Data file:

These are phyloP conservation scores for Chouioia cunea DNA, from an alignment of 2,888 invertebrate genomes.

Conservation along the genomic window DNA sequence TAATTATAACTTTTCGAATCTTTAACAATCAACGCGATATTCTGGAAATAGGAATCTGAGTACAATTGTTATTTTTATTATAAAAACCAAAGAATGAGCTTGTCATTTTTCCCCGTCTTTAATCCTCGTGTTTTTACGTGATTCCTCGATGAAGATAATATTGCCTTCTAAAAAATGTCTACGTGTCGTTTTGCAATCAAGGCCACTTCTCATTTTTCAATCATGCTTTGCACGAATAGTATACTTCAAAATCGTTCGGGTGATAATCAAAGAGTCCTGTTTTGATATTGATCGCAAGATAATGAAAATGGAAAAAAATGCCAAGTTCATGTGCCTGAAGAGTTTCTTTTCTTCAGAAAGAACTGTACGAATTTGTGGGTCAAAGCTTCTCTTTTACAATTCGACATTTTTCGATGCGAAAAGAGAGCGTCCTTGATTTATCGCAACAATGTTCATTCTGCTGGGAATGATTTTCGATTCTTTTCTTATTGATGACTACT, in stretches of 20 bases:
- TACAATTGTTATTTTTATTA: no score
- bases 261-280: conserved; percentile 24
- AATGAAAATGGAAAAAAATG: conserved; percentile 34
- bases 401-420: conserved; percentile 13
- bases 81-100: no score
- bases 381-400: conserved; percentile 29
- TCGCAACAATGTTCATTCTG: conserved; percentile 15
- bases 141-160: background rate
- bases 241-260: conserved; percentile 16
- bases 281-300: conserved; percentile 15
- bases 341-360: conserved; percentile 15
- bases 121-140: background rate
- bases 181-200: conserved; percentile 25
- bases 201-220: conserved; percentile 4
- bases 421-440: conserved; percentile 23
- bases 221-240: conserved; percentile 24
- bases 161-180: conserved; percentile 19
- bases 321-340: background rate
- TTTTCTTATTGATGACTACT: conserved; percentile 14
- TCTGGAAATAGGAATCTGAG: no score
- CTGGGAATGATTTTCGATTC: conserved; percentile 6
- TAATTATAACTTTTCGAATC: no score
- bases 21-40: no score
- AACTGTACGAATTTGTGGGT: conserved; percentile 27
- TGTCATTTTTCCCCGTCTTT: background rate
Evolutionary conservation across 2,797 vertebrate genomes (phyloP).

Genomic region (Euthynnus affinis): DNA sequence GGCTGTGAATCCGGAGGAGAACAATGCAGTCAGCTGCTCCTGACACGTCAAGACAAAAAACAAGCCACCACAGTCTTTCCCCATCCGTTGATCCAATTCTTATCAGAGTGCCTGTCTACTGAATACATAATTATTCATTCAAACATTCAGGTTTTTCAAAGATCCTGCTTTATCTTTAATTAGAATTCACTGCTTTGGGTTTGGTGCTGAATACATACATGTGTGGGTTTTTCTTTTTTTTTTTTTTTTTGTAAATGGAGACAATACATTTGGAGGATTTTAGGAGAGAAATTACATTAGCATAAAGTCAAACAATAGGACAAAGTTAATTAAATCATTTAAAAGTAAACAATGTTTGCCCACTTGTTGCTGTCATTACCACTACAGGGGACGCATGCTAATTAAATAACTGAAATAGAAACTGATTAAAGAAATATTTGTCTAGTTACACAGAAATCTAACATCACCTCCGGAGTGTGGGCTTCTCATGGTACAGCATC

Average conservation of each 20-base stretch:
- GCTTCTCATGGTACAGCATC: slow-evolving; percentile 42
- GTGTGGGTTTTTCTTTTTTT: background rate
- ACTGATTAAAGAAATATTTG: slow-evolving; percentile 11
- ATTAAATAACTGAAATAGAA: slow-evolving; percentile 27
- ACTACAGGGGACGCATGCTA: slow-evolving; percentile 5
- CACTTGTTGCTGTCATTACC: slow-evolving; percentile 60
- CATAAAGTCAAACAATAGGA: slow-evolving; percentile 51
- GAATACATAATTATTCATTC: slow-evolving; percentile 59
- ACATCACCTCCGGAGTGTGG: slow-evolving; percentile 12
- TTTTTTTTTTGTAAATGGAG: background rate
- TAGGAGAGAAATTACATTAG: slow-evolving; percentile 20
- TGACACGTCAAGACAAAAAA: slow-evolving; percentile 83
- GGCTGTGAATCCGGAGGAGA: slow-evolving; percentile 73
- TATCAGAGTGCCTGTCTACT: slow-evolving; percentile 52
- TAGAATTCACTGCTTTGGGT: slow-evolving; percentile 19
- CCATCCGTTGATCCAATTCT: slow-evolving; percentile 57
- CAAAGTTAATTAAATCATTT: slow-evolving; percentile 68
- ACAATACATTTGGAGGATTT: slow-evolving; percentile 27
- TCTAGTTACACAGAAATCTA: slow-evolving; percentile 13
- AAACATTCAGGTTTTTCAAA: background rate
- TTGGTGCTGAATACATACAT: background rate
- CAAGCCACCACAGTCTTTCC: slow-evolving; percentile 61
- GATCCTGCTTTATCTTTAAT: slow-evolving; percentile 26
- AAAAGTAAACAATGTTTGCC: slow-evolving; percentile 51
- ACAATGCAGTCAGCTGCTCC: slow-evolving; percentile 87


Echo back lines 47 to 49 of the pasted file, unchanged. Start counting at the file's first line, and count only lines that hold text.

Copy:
- CAAAGTTAATTAAATCATTT: slow-evolving; percentile 68
- ACAATACATTTGGAGGATTT: slow-evolving; percentile 27
- TCTAGTTACACAGAAATCTA: slow-evolving; percentile 13